Solomon Northup: facts

Below are some facts about Northup.

  • Northup did not physically write Twelve Years a Slave. He dictated it to his editor David Wilson. Wilson was a white lawyer, which gave the text credibility in a very racist society. However, the words all remain Northup's own.
  • Northup's mother tragically passed away while he was enslaved.
  • In his time on Epps's plantation, Northup was put in charge of the other enslaved people. This meant he was sometimes forced to inflict punishments on his fellow enslaved people.
  • However, in Twelve Years a Slave, Northup details that he had perfected how to make it seem like he was whipping other enslaved people without actually touching their skin.
  • When he was first sold into slavery, Northup was renamed to 'Platt'. This change dehumanised him and also made it much harder for his family to find him.

Solomon Northup: timeline

Read on for a timeline recap of Solomon Northup's life.

1808-1841

This time covers the beginning of Solomon Northup's life up to his mid-thirties. Solomon was the son of two free black Americans, which meant he led a relatively peaceful life. 1800s America was still overwhelmingly racist, but Northup and his brother received a good education and were able to pursue their own work. They were beholden to no one. Northup was also able to marry and have a family. In Twelve Years a Slave, he details just how much he treasured his family.

1841-1853

These twelve years are the ones in which Northup was enslaved. Northup's experiences are what inspired the writing of Twelve Years a Slave. He believed the American public may benefit from an honest account of what it was like to be an enslaved person from someone with real experience. Twelve Years a Slave details Northup's life as he was passed between three separate enslavers, and his status as a free man was ignored. Unsurprisingly, Northup's time as an enslaved person was traumatising and harrowing. He was eventually freed in 1853 after it was proven that he was a free man.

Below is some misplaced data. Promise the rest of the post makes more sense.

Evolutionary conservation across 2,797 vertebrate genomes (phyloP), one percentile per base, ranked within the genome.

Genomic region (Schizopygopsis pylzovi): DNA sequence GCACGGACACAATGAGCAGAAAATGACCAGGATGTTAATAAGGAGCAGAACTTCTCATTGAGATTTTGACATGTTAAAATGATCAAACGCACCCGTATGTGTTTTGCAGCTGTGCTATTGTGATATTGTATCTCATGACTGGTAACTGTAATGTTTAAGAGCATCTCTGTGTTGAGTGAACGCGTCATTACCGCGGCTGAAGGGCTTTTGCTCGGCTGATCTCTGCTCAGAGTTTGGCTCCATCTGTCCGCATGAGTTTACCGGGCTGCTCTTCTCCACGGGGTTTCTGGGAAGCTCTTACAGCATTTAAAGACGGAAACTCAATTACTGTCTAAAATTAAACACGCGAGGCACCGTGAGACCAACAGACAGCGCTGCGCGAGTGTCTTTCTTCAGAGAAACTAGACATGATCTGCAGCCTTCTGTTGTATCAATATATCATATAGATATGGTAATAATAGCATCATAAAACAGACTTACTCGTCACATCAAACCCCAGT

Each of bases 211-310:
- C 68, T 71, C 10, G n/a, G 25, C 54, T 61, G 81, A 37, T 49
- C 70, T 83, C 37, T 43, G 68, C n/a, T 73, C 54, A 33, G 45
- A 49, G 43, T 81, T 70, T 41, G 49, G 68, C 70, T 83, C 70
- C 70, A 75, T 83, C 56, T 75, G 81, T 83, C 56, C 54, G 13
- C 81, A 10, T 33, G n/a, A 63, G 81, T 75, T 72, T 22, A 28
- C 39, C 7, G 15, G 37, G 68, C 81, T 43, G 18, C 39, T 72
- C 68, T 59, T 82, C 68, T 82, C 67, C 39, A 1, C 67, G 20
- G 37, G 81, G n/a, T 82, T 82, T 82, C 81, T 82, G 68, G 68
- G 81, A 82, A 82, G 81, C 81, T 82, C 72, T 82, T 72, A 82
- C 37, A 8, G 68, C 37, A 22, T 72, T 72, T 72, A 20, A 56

1853-mid 1860s

In 1853, Northup was reunited with his family, now a grandfather. He wrote and released Twelve Years a Slave in the same year. It sold many copies, and Northup's name gained significant recognition. On the basis of this, Northup began lecturing. There is where the public record of Northup ends. All that is known of his later life is that he likely died sometime in the mid-1860s from natural causes.

Solomon Northup - Key takeaways

  • Solomon Northup is the author of the 1853 non-fiction book Twelve Years a Slave.
  • The text details Northup's real experiences as he was kidnapped and forced into slavery.
  • In reality, Northup had been born a free man.
  • Northup spent twelve years as an enslaved person before being freed and reuniting with his family.
  • Twelve Years a Slave became a bestseller that exposed the realities of slavery.

Solomon Northup, content warning, StudySmarter

Frequently Asked Questions about Solomon Northup

Northup was kidnapped and forced into slavery for twelve years.

Northup got free after his family sent proof that he was a free man.

Yes, descendents of Northup are still living today.

The men who kidnapped Northup called themselves Merrill Brown and Abram Hamilton but it is likely these were fake names.

It is unknown how Northup died but historians believe it may have been of natural causes due to his old age.